Advocates for people living with opioid addiction in Vancouver’s Downtown Eastside (DTES) are hopeful that a motion set to appear before Vancouver city council this week will lead to positive change and better treatment.
Council is set to debate a motion on Tuesday that calls on the city to relax its 2015 zoning rules, which prohibit sales of medical marijuana in the area, only exempting stores on Hastings and Main streets.
But Coun. Rebecca Bligh argues that restriction could be preventing safe opioid alternatives from reaching those who need them most.
Her motion cites a University of British Columbia study of 2,500 DTES drug users that found cannabis helped 20 per cent of them stay with treatment beyond six months.
Sarah Blyth, executive director of the Overdose Prevention Society, has been pushing the idea for years and says providing low-cost, addiction-free alternatives to hard drugs can save lives.
WATCH (Sept. 19, 2018): VPD responds to criticism about DTES drug seizure
“We’re hopeful this can start a conversation and the idea that dispensaries that are related to medical (cannabis) can be part of the conversation rather than the more corporate model,” Blyth said.
“We don’t want it to be easier for people to access harder drugs than it is to access legal cannabis, especially for medical reasons.”
Blyth says cannabis can help people with addiction manage withdrawal symptoms like pain and nausea and can also help those suffering from illness on the streets.
“There are a lot of people who aren’t just recreational users,” she said. “They use it because they need it.”
Part of Blyth’s advocacy work for cannabis treatment has been spearheading the High Hopes Foundation, whose mission is to provide affordable and even free marijuana to those in need.
Their concerns went viral last September when Vancouver police shut down the society’s tables at the DTES street market and seized the marijuana that was for sale.
The seizure prompted swift social media backlash against the Vancouver Police Department, which insisted the move wasn’t a “raid” but, rather, meant to limit illegal drug trafficking.
Vancouver police are no longer in charge of enforcing cannabis-related offences, which are now overseen by the province’s community safety unit.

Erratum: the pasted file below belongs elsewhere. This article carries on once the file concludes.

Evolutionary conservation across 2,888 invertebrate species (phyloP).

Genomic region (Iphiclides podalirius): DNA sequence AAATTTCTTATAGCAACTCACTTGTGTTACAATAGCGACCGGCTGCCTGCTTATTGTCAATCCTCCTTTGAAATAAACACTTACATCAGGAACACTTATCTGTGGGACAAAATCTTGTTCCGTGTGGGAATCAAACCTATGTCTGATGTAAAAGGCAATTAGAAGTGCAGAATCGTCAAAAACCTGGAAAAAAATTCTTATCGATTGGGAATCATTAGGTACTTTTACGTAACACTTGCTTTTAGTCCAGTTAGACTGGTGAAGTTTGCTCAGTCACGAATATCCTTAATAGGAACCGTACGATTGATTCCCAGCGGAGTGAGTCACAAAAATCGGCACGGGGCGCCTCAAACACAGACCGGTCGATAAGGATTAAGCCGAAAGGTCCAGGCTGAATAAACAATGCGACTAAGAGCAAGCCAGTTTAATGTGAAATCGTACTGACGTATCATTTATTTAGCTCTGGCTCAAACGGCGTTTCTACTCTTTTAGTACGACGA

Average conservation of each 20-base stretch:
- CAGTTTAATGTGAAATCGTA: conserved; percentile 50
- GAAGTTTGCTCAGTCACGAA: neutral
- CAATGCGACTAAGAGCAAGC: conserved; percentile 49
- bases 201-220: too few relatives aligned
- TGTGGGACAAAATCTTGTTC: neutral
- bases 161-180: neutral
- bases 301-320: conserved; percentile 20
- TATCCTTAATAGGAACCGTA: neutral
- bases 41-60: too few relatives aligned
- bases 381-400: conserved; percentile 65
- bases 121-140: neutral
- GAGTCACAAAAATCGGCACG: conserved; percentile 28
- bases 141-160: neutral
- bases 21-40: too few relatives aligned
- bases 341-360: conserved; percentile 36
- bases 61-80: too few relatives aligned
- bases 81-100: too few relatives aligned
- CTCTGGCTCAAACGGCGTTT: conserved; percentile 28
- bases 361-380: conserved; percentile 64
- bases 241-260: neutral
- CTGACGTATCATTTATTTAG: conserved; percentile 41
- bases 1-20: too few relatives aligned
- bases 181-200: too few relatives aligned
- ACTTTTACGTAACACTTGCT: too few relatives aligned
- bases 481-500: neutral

High Hopes has been looking to open a permanent location to sell medical-grade cannabis at a low cost but has been hampered both by the exclusion zone and rules surrounding cannabis shops under the Cannabis Act, which says no store can open within 300 metres of another location.
WATCH (April 24, 2019): B.C.’s top doctor calls for decriminalization of possession of street drugs
Four legal retail cannabis stores are in the process of obtaining provincial and municipal business licences to open in the DTES, but Blyth and Bligh both point out those stores may not end up selling marijuana at rates low enough to allow easy access for residents.
“I don’t have anything against these stores; they’re part of a growing economy,” Bligh said. “But the people we’re looking to help need to be seeing prices around $3 to $7 a gram, not $12 to $14.”
Bligh says her conversations with non-profits and advocates like Blyth have taught her that alternatives to opioids are desperately needed.
“These not-for-profits are the ones actually on the ground seeing day-to-day what’s working and not working, and they’re seeing that people are coming to them and saying: ‘I don’t want to take opioids. Can I have cannabis instead?'” Bligh said. “They want things that aren’t addictive.”
Bligh says her motion builds off the work done by the city’s opioid task force, which specifically targets issues prevalent in the DTES but also expanded to address addiction issues elsewhere in Vancouver.
The councillor is hopeful the motion will lead to further initiatives for the area, which is still the epicentre of the opioid crisis.
“I’ve spoken to a lot of people who say the DTES is getting worse,” she said. “We need to keep talking to people who are there and figuring out what they need.”